One of our frequent partners, Message Glue, is made up of husband and wife team Ken and Anna Boynton. Anna is a communications coach, and we’ve worked with her for the last six years on TEDx Seattle, as well as other events. Her husband, Ken, is the writer and creative side of the company, and he creates connected and compelling content. Recently we attended the launch party for Ken’s newly published book, Blip.
We've worked together on quite a few corporate events. But "Blip" is a personal project. How did it come about? In 2009 I had a close brush with death. I was part of the 2% that had an atypical reaction to the H1N1 virus. That fall was the big pandemic, and Anna and I both caught H1N1 while on a corporate event in Louisiana. In the 8 months it took to recover from kidney failure and sepsis, I had a lot of friends and clients ask what I would creatively “do” with the experience. That was also when we were rebuilding our lives and launching Message Glue, so I wasn’t really thinking of writing a book. But over the next few years, certain ideas began to appear, and I started writing them down.
How would you describe Blip? It’s a fable. A quick read about the life of the Earth and our very short time on it, and how to reconcile that and make it valuable. I started with a lot of ideas about time-wasting things we should and shouldn’t do, but then one day I woke up and thought, “It’s not about me. It’s a fable about the Earth.” So, the first half of the book explores human history, and the second half is about how one random human finds meaning in that history.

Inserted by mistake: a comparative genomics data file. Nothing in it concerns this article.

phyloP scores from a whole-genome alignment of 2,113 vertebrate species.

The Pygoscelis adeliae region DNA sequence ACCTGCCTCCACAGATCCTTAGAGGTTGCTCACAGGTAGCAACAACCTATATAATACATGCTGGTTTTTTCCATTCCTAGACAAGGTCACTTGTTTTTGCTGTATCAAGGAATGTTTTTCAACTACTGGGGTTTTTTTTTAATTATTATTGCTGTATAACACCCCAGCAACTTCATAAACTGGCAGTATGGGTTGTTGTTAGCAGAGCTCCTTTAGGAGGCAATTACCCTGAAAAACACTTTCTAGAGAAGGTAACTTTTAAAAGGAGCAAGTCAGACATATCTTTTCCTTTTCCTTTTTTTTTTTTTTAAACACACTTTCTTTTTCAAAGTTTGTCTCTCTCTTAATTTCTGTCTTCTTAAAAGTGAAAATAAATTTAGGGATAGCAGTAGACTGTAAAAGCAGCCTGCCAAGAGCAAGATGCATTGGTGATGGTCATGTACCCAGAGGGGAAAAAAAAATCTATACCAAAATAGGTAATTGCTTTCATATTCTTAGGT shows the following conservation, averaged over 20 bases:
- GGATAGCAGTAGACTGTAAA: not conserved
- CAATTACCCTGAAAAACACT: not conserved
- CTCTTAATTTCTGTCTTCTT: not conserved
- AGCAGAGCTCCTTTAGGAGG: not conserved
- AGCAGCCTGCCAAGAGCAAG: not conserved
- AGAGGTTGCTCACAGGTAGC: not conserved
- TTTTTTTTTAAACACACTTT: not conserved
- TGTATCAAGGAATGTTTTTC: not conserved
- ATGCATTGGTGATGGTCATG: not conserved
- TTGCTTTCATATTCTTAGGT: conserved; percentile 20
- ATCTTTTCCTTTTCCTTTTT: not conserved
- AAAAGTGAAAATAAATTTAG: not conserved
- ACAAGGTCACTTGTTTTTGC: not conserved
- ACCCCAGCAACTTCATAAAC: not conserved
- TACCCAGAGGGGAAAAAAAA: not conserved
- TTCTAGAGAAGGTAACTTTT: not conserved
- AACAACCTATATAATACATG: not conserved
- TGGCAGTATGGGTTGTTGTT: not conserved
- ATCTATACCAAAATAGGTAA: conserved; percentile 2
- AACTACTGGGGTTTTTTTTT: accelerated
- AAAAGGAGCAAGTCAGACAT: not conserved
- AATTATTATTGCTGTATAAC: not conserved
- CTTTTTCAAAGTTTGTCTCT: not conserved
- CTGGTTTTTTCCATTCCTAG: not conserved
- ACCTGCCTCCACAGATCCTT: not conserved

Is that "one random person" you? Not necessarily. It’s really a book about how much all of us have in common. So it could be anybody.
How have readers reacted so far? Well, so far I have five 5-star reviews on Amazon, and the other feedback has been wonderful. It’s a universal and timeless story, and it seems to inspire readers to share it with their friends and loved ones. I signed a lot of books for holiday gifts at our launch. But my favorite comment so far came from a friend who grew up in East Africa. He said, “These are my favorite words. Your book has given me 3 things: inspiration, education, and entertainment.” When you consider that it only takes about a half hour to read, that felt like high praise indeed.
Was your plan to make it a short book? No. I just wrote the story. But in retrospect, if you’re going to write a book about how short our lives are, it’s probably best to not take up too much of someone’s time to read it.
How does writing a book compare to writing keynotes and other communication? It’s always about the story. I’ve written songs, comedy sketches, poetry, videos, movies, newspaper articles, blogs, you name it. When the story is clear, the best way to tell it is usually pretty clear to me. In Blip’s case…it had to be a book. There’s something important and magical about a book. And we all wish for our blip to be important, and hopefully magical.